An infectious trend

A roll of socks flies through the air in front of Cooper Hall. A girl, seemingly running for her life, dashes across the lawn. She’s being chased by two red-shirted zombies wearing bandanas around their heads. She’s outrunning them, and the captive audience of students sitting at picnic tables begins to cheer. She trips, and her fall is met by a collective, “Ooohhhhhh,” from the crowd. The zombies catch her and turn her into one of them.

In the past decade, there has been a pop culture obsession with the living dead. From films such as “Dawn of the Dead,” “Zombieland” and “28 Days Later” to the “Resident Evil” video games, zombies are everywhere. They’re even on campus.

The apocalypse was upon USF last week, in the form of the campus-wide tag game, Humans vs. Zombies (HvZ). Since its creation in 2005, HvZ has spread to over 650 college campuses worldwide. The game begins with one original zombie per 100 humans. Human players turn into zombies after being tagged and set out to turn everyone into the walking dead.

According to Ariana Christina, a participant in HvZ at USF, this generation’s zombie trend is a result of society’s fascination with death. As for why she plays HvZ, Christina, a sophomore majoring in creative writing, has a simple explanation.

“I know that when I play, I flash back to elementary school,” she said. “The nostalgia of running around screaming is pretty appealing.”

Last week, USF’s Humanities Institute hosted “Brain(s) Matter: Zombies in Contemporary Culture,” a conference featuring speakers who specialize in these fictional flesh-eaters.

One speaker at Thursday’s interdisciplinary panel, “Zombies 101,” brings the undead to life right here in Tampa. As the creative director and director of production/entertainment for Busch Gardens’ Howl-o-Scream, Scott Swenson chose to capitalize on the zombie pandemic with this year’s Howl-o-Scream theme – “Zombies Live Here.” According to Swenson, zombies have undeniable pop culture popularity.

“They’re versatile. Zombies can be anything, anyone, anywhere,” Swenson said. “They are scary because they are unrelenting.”

This year’s 800 Howl-o-Scream performers are transformed into flesh eaters with makeup, masks, costumes and prosthetics. The cast is made up of people from all walks of life, Swenson said, as doctors, lawyers, students and teachers all jump at the opportunity to be cast as a zombie. Zombies seem to have a universal appeal.

Maybe these doctors, lawyers, students and teachers are looking for a chance to escape from the pressures of everyday life. Zombie lovers can arguably be divided into two groups – those who like to dress/act as zombies and those who like to be scared by zombies. Either way, zombie lore has consistently relied on providing a distraction from reality.

Zombies have been gradually transforming in culture. In their first appearance in George A. Romero’s 1968 “Night of the Living Dead,” zombies were slow and uncoordinated. In 2002’s “28 Days Later,” zombies were fast and increasingly threatening.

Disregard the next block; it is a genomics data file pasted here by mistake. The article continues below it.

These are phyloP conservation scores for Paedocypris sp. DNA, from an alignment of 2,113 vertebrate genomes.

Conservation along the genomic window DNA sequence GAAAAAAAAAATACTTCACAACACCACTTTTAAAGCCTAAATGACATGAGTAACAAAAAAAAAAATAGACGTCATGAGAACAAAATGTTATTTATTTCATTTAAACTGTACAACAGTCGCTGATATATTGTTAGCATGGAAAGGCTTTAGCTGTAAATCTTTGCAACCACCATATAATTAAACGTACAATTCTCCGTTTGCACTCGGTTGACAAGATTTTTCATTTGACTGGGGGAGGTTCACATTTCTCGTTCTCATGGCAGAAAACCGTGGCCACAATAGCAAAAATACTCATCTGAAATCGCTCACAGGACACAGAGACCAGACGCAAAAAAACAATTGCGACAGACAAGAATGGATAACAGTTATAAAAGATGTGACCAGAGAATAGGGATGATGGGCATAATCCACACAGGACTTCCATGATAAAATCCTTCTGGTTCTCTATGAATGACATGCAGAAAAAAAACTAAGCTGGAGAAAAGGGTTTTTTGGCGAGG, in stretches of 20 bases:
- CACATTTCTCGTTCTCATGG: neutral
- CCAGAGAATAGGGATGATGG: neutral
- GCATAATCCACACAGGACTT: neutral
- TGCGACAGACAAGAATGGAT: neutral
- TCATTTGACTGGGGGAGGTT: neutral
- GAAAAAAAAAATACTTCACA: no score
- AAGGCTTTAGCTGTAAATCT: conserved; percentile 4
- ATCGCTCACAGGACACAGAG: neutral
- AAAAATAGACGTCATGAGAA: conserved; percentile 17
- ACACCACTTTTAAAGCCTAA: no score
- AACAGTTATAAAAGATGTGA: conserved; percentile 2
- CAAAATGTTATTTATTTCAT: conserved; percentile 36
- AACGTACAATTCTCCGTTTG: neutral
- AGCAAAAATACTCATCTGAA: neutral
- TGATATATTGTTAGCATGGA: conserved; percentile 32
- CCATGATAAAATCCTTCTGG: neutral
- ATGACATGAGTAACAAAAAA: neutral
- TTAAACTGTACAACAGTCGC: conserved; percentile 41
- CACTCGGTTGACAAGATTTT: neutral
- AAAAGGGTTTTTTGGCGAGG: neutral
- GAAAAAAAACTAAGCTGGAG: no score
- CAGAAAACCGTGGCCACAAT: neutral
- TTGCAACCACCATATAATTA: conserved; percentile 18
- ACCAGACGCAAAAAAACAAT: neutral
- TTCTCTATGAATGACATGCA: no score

According to Mark McCarthy, a Ph.D. candidate in communications, this change and the increased interest in zombies over the past two years represents society’s collective fears.

“Slow zombies represent a psychological fear, where fast zombies speak to a more immediate fear,” McCarthy said, and such fears could be a response to growing threats of terrorism and pandemic over the past ten years.

Daniel Lende, associate professor in the USF Department of Anthropology, discussed the popularity of zombies in video games.

“I asked my son what makes zombies good to play with,” Lende said. “And he responded: ‘They don’t shoot back.'”

The walking dead have even begun cropping up in political protests and demonstrations, most recently during Occupy Wall Street, as protestors donned their “corporate zombie” garb. In 2007, a horde of over 150 brain-eating zombies stormed an Apple Store in San Francisco in full makeup and costume as a commentary on consumerism and the growing dependency on technology.

Politics aside, zombies seem to represent an ambiguity that people are drawn to. They straddle the line between living and dead, past and present.

“It’s the escapism aspect of death,” said Stanley Deon Blackwell, an adjunct professor in the College of the Arts who has developed a Zombie Month in his Concepts & Practices course. “We then try to blur that death is absolute. With another idea of ‘undead,’ we get zombies.”

Ultimately, zombies are a familiar image in society. Their speed and appearance may evolve, but the zombie itself is unmistakable. No matter how grotesque and frightening the living dead may be, we can’t get enough of them. Zombies don’t seem to be going anywhere anytime soon, because some people will always be attracted to the unknown.

“It’s the same feeling you get on a roller coaster,” Swenson said. “It’s about the adrenaline junky. People want to be terrified, but know that, in reality, they are safe.”

– Additional reporting by Johora Ramotar